|US9220972||28 Oct 2014||29 Dic 2015||Bally Gaming, Inc.||Multiple mode card shuffler and card reading device|
|US9233298||12 May 2014||12 Ene 2016||Bally Gaming, Inc.||Playing card shuffler|
|US9259640||14 Jul 2014||16 Feb 2016||Bally Gaming, Inc.||Apparatus, system, method, and computer-readable medium for casino card handling with multiple hand recall feature|
|US9266011||18 Ago 2014||23 Feb 2016||Bally Gaming, Inc.||Card-handling devices and methods of using such devices|
|US9266012||5 Dic 2014||23 Feb 2016||Bally Gaming, Inc.||Methods of randomizing cards|
|US9320964||20 Nov 2014||26 Abr 2016||Bally Gaming, Inc.||System for billing usage of a card handling device|
|US9333415||12 May 2014||10 May 2016||Bally Gaming, Inc.||Methods for handling playing cards with a card handling device|
|US9345951||20 Dic 2013||24 May 2016||Bally Gaming, Inc.||Methods and apparatuses for an automatic card handling device and communication networks including same|
|US9345952||29 Sep 2014||24 May 2016||Shuffle Master Gmbh & Co Kg||Card handling apparatus|
|US9370710||14 Jul 2014||21 Jun 2016||Bally Gaming, Inc.||Methods for shuffling cards and rack assemblies for use in automatic card shufflers|
|US9378766||28 Sep 2012||28 Jun 2016||Bally Gaming, Inc.||Card recognition system, card handling device, and method for tuning a card handling device|
|US9387390||16 Sep 2013||12 Jul 2016||Bally Gaming, Inc.||Card shuffling apparatus and card handling device|
|US9452346||18 Dic 2012||27 Sep 2016||Bally Gaming, Inc.||Method and apparatus for using upstream communication in a card shuffler|
|US9474957||15 May 2014||25 Oct 2016||Bally Gaming, Inc.||Playing card handling devices, systems, and methods for verifying sets of cards|
|US9504905||19 Sep 2014||29 Nov 2016||Bally Gaming, Inc.||Card shuffling device and calibration method|
|US9511274||9 Sep 2013||6 Dic 2016||Bally Gaming Inc.||Methods for automatically generating a card deck library and master images for a deck of cards, and a related card processing apparatus|
|US9524618 *||12 Sep 2011||20 Dic 2016||Angel Playing Cards Co., Ltd.||Card reading device and tabletop game system|
|US9539494||24 Feb 2015||10 Ene 2017||Bally Gaming, Inc.||Card shuffling apparatuses and related methods|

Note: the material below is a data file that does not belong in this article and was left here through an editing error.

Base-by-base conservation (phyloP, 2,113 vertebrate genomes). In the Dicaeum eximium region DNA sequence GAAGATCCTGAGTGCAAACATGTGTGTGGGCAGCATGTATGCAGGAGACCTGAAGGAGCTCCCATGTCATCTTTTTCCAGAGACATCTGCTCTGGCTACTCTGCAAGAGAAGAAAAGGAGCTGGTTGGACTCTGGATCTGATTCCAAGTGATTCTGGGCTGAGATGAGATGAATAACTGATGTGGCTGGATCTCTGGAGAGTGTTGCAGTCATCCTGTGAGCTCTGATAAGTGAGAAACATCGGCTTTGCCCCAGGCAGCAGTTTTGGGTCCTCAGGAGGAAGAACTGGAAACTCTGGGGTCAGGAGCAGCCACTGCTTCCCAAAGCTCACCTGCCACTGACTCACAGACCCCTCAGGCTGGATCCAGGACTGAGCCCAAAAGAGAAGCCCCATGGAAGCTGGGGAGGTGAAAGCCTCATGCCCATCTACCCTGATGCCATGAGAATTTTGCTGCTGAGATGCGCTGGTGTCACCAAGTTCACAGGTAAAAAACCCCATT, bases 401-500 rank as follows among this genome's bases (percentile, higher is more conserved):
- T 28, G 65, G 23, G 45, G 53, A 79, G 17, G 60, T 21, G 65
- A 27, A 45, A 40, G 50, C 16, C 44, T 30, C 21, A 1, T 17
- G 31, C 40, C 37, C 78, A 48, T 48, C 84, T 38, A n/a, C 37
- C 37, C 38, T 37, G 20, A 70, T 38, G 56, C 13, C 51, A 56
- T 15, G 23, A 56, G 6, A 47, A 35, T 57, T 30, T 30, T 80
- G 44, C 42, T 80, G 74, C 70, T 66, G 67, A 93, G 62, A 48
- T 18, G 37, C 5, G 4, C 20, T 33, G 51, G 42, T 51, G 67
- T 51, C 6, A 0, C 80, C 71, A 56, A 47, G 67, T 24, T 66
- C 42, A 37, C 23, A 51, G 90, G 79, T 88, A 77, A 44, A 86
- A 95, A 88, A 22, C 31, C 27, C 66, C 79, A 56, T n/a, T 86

|US9561426||22 Feb 2016||7 Feb 2017||Bally Gaming, Inc.||Card-handling devices|
|US9566501||1 Ago 2014||14 Feb 2017||Bally Gaming, Inc.||Hand-forming card shuffling apparatuses including multi-card storage compartments, and related methods|
|US9616324||13 Ene 2014||11 Abr 2017||Bally Gaming, Inc.||Shuffling devices including one or more sensors for detecting operational parameters and related methods|
|US9623317||19 Mar 2014||18 Abr 2017||Bally Gaming, Inc.||Method of readying a card shuffler|
|US9633523||12 Feb 2016||25 Abr 2017||Bally Gaming, Inc.||Apparatus, system, method, and computer-readable medium for casino card handling with multiple hand recall feature|
|US9679603||26 Mar 2015||13 Jun 2017||Bally Gaming, Inc.||Card recognition system, card handling device, and method for tuning a card handling device|
|US9700785||12 Abr 2016||11 Jul 2017||Bally Gaming, Inc.||Card-handling device and method of operation|
|US20020063389 *||20 Sep 2001||30 May 2002||Breeding John G.||Card shuffler with sequential card feeding module and method of delivering groups of cards|
|US20050140090 *||7 Oct 2004||30 Jun 2005||Shuffle Master, Inc.||Card shuffler with jam recovery and display|
|US20100320684 *||29 Oct 2007||23 Dic 2010||Mali Vasant Dattatraya||Playing cards shuffling and dealing machine|
|US20130303277 *||12 Sep 2011||14 Nov 2013||Angel Playing Cards Co., Ltd.||Card reading device and tabletop game system|
|USD764599||1 Ago 2014||23 Ago 2016||Bally Gaming, Inc.||Card shuffler device|
|CN102652872A *||16 May 2012||5 Sep 2012||上海应用技术学院||Pocket-size multi-position distributional entertainment device|
|CN102652872B||16 May 2012||29 Oct 2014||上海应用技术学院||袖珍多位分牌游艺器|
|CN103611288A *||9 Dic 2013||5 Mar 2014||浙江大学||Automatic card distributing machine|
|CN103611288B *||9 Dic 2013||17 Ago 2016||浙江大学||自动发牌机|
|WO1987000445A1 *||24 Jul 1986||29 Ene 1987||Churkendoose, Incorporated||Apparatus for storing and selecting cards|
|WO2002051512A2 *||11 Dic 2001||4 Jul 2002||Johan Willem Koene||Sorting apparatus|
|WO2002051512A3 *||11 Dic 2001||6 Sep 2002||Johan Willem Koene||Sorting apparatus|
|WO2008046220A1 *||18 Oct 2007||24 Abr 2008||Matheos Corp.||Handheld card dealer|
|Clasificación de EE.UU.||273/149.00R|
|Clasificación internacional||A63F1/14, A63F1/06|
|Clasificación cooperativa||A63F1/067, A63F1/14|